Indianapolis is at the forefront of the revitalization movement going on around the country, a form of revitalization that keeps going and going. City officials, and neighborhood groups alike, have been hard at work taking neglected neighborhoods around the city and injected them with a little communal hard work, and of course money. These neighborhoods were, in recent years, dilapidating structurally, losing residents, and inviting floral overgrowth. But now, they are becoming the central focus for residents and newcomers alike.
Northeast Indy is made up of many neighborhoods packed within a small area. All counted there end up being nearly 20 neighborhoods in what makes up the Near Northeast side. Most of which are only about block or two in size. It’s safe to say you could call these “micro-neighborhoods”.
The near Northeast side of Indianapolis, like many neighborhoods in the city, has a long history of community organizations. For over a century, organizations such as NESCO or Near Eastside Community Organization have been providing much needed assistance to its neighborhood when times got tough. This type of admirable citizenship –one might call it– is quite common in the city of Indianapolis, especially in recent years. Neighborhoods all over the city have begun developing such groups after noticing their fellow Hoosiers in need, or more to the point, after noticing certain areas of their city needed a boost. Take for instance, the John H. Boner Community Center. This particular organization is dedicated to “improve the quality of life for Near Eastside residents” through “the creation of numerous services and programs”. As vague as that may seem, they’ve accomplished some pretty interesting, concrete improvements. For example, back in 2010 JHBCC in partnership with the Super Bowl Legacy Project and MIBOR’s Realtor Foundation, developed an organization called “Building a Living Legacy”. This unique group developed an even more unique project. Leading up the 2012 Super Bowl (which was held in Indianapolis), Building a Living Legacy dedicated time, effort, and numerous resources into building and renovating 32 different homes in the Near Northeast neighborhood of Indianapolis. The number 32 is significant in the sense that it’s based on the 32 teams that comprise the NFL, one house for each team. All 32 homes were indeed completed as scheduled, before the start of the 2012 Super Bowl in Indianapolis.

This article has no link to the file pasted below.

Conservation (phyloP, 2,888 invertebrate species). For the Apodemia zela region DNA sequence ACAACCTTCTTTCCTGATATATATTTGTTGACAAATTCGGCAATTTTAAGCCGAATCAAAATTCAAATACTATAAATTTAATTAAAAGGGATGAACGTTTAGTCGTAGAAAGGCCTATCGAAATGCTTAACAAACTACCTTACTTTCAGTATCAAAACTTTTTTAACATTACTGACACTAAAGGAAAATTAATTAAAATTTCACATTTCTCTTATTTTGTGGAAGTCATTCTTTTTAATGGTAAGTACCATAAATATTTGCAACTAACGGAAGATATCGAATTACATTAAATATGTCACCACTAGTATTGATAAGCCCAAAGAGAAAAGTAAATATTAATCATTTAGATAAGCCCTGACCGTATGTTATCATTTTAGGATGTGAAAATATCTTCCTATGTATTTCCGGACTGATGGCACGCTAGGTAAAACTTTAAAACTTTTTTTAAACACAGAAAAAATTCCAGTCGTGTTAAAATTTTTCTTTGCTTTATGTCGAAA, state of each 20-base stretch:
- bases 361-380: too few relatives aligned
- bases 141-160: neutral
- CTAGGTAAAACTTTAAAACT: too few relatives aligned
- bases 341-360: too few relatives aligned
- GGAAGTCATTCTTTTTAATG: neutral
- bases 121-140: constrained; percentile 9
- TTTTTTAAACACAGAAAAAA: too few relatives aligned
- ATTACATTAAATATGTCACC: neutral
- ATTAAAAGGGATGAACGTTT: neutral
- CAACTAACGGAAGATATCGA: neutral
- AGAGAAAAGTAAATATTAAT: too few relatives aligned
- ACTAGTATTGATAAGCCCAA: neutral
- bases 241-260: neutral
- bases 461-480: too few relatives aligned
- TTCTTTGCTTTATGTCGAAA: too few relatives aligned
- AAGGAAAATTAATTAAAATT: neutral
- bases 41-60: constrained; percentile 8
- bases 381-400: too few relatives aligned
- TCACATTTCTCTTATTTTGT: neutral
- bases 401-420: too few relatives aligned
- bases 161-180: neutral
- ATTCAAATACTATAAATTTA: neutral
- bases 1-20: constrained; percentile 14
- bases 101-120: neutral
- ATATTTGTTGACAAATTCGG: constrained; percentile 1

Another one of these great organizations is NEAR, or Near East Area Renewal. NEAR’s main focuses is residential development. While taking advantage of partner organizations to help with the advancement of the area, NEAR has accomplished everything from the renovation of historic neighborhood homes, to the development of affordable housing opportunities. Their mission statement brings their ideas together quite nicely, “It’s important to our organization that our mission, values, and priorities, reflect those of our community”. To reinforce this idea, they’ve written in their own bylaws the requirement that two-thirds of their Board of Directors must live or work in the Near East, while more than half are required to reside in the neighborhood. If that doesn’t scream “community involvement”, I don’t know what does!
Aside from the amazing community spirit that lives on the Near Eastside of Indy, this area is also home to a completely unique trail with a very interesting history. Pogue’s Run is a passage and stream that was once a busy trail for Native Americans and wildlife aplenty. Long before the initial arrival of the pioneer settlers, this corridor was used strictly as a means of transportation for the natives of this area. Although, around 1819 a man by the name of George Pogue, a humble blacksmith, settled on a hill overlooking the stream. Therein lies the name, Pogue’s Run. This pathway was actually one of the only disturbances that stood in the way city designers when they set out to make Indianapolis a perfect grid pattern. It was unavoidable to keep the creek fully intact, so they decided to create streets directly over the water. Today, a lot of what’s left of Pogue’s Run flows beneath downtown, though parts of the original creek have been turned into greenways that constitute walking paths. The city even recruited students from the Herron School of Art and Design to develop original pieces to sit alongside the trail. The wildlife that once used this path regularly can still be seen today. Be sure to keep your eyes open for the elusive Blue Heron that can be seen wading in the creek searching for fish or soaring high above your head!
So it’s safe to say that the Near Eastside has plenty to offer new residents. Whether your interest’s lie in cultural history or community involvement, you can always look to this wonderful part of Indy for your next home.